Dallas — The final performance in the 2016 Basically Beethoven Festival featured members of the Dallas Symphony Orchestra in Mozart’s near-universally recognized Eine kleine Nachtmusik and Schubert’s Cello Quintet in C Major. This was the last in a series of four free Sunday afternoon recitals that filled Dallas City Performance Hall with a mix of seasoned concertgoers seeking an oasis in North Texas’s late-summer classical musical drought, more casual concertgoers, and families with children. Lots and lots of children.
While earlier performances were kid-friendly, such as the animal themed program two weeks earlier that included several short pieces, Sunday’s program was less amenable to shorter attention spans. Well, that’s not quite true: the Rising Star recital that preceded the main performance featured two teenaged pianists, Jason Lin and Jason Zhu. The two Jasons ably constructed their half-hour program to fit the needs of younger listeners, incorporating four short pieces, one solo turn apiece followed by two selections for piano four hands. With one notable exception, these were fun, accessible works: Debussy’s L’isle joyeuse, played by Jason Lin, and Brahms’s Hungarian Dance No. 4 and Schubert’s Marche Militaire performed by both young men. While at times each piece could have used a bit more flair, especially the piano four hands selections, both musicians performed with admirable facility and musicianship.
The one exception to the “fun, accessible” category was the first movement of Carl Vine’s Sonata No. 1, performed by Jason Zhu. Vine is a thorny, technically demanding contemporary composer, and I was at first doubtful that a 15-year-old could handle the rigors of this piece. But I needn’t have worried. Zhu’s dominating musicianship proved more then up to the considerable task in front of him. Performing from memory, Zhu alternated skillfully between the harmonic tangle of the initial theme and the surprisingly lyrical moments that followed. Lin and Zhu are both musicians to watch as they continue to mature.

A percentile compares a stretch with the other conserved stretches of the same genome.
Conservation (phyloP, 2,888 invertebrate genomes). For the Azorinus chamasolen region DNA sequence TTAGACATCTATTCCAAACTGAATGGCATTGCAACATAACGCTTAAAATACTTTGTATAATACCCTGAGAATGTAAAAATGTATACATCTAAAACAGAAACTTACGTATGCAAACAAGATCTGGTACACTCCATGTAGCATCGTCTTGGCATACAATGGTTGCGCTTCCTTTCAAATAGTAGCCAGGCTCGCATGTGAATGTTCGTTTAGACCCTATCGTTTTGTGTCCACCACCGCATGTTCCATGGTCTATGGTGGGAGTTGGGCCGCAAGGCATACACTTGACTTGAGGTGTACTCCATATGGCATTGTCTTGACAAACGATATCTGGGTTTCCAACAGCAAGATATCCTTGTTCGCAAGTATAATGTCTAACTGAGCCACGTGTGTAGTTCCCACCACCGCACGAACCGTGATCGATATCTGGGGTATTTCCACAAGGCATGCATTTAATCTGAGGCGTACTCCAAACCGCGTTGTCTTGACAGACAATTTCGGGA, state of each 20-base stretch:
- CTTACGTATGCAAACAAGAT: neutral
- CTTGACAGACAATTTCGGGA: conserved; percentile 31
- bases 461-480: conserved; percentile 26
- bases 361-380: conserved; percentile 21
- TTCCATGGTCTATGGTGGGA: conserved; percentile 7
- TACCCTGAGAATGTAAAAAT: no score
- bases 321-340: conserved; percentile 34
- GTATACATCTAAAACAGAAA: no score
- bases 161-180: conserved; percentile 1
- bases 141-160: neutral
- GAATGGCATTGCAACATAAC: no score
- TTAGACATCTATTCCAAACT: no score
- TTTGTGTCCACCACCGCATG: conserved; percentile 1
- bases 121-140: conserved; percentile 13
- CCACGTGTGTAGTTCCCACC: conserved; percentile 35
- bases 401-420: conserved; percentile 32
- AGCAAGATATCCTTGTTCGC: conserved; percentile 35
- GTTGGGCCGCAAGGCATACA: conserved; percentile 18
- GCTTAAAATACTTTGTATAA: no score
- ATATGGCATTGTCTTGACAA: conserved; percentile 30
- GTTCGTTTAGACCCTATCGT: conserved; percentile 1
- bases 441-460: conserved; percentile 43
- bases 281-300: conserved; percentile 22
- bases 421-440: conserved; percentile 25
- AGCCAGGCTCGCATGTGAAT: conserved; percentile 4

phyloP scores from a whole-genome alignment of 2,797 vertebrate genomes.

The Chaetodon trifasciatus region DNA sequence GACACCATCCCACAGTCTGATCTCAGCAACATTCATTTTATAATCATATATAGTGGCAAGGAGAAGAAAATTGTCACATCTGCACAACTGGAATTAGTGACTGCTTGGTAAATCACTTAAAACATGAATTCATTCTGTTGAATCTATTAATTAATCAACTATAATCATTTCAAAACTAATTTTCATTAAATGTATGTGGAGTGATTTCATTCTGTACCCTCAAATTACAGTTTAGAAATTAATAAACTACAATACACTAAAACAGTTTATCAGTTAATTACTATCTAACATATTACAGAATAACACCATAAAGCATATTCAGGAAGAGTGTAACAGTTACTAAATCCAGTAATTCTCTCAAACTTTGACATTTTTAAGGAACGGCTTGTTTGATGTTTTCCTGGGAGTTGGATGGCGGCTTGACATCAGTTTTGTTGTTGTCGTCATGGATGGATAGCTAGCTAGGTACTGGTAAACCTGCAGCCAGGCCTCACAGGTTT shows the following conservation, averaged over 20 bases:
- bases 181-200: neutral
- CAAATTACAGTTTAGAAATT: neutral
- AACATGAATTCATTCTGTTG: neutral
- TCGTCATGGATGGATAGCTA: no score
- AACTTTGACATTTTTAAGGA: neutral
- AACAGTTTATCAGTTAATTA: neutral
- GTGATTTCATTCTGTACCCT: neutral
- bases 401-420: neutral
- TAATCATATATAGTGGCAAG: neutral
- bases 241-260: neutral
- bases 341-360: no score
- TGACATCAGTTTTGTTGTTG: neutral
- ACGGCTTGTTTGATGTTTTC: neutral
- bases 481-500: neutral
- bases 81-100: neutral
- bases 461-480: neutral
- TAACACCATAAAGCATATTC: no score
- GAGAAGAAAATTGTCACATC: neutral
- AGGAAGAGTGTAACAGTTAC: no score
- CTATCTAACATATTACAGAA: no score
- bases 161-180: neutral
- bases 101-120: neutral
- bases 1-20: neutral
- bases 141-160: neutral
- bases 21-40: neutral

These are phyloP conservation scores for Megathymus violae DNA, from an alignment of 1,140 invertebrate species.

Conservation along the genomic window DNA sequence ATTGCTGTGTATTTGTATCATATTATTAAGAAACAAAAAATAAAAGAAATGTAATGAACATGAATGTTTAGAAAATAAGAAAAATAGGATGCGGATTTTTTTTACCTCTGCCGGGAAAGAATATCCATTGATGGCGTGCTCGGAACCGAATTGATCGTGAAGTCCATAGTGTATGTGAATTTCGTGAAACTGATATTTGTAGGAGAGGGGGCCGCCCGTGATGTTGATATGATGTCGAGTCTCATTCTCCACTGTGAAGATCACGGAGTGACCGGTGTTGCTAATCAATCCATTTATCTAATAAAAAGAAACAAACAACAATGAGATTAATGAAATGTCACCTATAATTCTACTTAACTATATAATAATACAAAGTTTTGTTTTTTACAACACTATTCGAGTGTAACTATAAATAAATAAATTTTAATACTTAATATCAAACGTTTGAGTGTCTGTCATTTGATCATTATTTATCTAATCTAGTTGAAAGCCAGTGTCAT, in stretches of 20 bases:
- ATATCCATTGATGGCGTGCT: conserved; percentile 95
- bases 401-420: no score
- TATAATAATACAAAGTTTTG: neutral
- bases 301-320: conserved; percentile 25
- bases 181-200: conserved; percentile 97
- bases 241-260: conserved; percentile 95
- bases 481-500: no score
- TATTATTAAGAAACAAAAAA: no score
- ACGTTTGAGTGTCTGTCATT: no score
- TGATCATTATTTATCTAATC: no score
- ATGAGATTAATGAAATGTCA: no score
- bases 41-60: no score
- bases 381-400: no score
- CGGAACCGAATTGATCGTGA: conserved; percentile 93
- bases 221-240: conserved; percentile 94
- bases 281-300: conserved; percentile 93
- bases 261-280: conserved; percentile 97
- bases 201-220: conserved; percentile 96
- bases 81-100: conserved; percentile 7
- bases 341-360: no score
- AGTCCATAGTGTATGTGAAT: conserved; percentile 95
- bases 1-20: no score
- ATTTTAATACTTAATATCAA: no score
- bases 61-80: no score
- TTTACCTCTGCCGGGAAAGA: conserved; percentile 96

The Feature Performance, surprisingly, was less successful than the Rising Star program. Mozart’s Eine kleine Nachtmusik, while hard to avoid as a young string player, is less often performed by adult professionals, so I was actually looking forward to hearing a cogent, thoughtful interpretation from some of the area’s best string players. The musicians were Dallas Symphony members Shu Lee and Kaori Yoshida, violins, Valerie Dimond, viola, and Nan Zhang, cello. This was not the crisply precise Mozart I had hoped for, alas—it was freer and less tidy than Classical conventions usually dictate. However, this familiar piece was a crowd-pleaser—exactly what is called for in these free and justifiably popular concerts.
The Cello Quintet in C Major by Franz Schubert was simply not a good programming choice for this concert. While it is an iconic piece of Schubertian chamber music, it is also long—much too long for the young kids who populated Sunday’s audience. Not only that, but the ensemble sounded under-rehearsed, and had a surprising number of pitch problems. Cellist Shuyi Wang, who lives and performs in China but received her Artist Certificate from SMU, joined the quartet on the Schubert.
Basically Beethoven is a wonderful addition to the Dallas music scene. Because it is free and occurs in July, a time in Texas too hot for children to play outdoors for long, many young people attend, and for many of them it may be their first classical concert. Although these are not explicitly children’s concerts, even many of the adults in the audience seem to be infrequent concertgoers. Thus, creating programs that are fun and entertaining as well as musically excellent seems to be a reasonable goal. Other Basically Beethoven concerts I have attended achieved that tricky balance. This one was a rare exception.